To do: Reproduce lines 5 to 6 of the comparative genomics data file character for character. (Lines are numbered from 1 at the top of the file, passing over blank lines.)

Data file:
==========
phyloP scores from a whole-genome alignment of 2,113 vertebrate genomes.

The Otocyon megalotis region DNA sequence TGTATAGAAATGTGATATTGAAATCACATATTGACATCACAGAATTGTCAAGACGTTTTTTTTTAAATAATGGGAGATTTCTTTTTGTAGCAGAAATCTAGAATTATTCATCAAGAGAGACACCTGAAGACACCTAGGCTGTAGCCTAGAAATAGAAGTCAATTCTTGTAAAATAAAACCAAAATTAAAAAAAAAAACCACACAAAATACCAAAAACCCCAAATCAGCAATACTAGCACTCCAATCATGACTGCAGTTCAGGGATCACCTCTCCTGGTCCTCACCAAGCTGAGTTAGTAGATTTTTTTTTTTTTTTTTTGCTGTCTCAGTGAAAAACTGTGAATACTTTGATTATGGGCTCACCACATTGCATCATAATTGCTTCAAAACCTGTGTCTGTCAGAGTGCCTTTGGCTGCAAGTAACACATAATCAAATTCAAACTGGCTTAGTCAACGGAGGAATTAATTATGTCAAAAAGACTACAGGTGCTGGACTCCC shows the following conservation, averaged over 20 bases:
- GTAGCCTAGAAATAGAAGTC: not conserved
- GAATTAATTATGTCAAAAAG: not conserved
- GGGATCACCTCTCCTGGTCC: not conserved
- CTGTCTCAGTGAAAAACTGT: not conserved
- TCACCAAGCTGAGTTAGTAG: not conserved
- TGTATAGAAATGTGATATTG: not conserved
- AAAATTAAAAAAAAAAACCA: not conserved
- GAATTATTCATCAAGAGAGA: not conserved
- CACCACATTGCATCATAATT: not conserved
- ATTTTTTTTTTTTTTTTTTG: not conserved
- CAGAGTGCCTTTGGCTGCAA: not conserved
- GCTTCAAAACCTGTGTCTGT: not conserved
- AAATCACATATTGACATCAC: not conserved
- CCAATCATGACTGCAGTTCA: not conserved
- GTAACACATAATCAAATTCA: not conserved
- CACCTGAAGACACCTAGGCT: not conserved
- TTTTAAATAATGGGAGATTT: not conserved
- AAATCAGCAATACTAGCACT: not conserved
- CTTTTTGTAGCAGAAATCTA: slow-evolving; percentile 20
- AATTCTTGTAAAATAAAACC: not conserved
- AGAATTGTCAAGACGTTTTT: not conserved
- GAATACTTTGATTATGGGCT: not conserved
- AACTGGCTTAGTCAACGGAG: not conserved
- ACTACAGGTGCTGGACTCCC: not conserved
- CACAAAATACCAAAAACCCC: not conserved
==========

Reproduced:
- GGGATCACCTCTCCTGGTCC: not conserved
- CTGTCTCAGTGAAAAACTGT: not conserved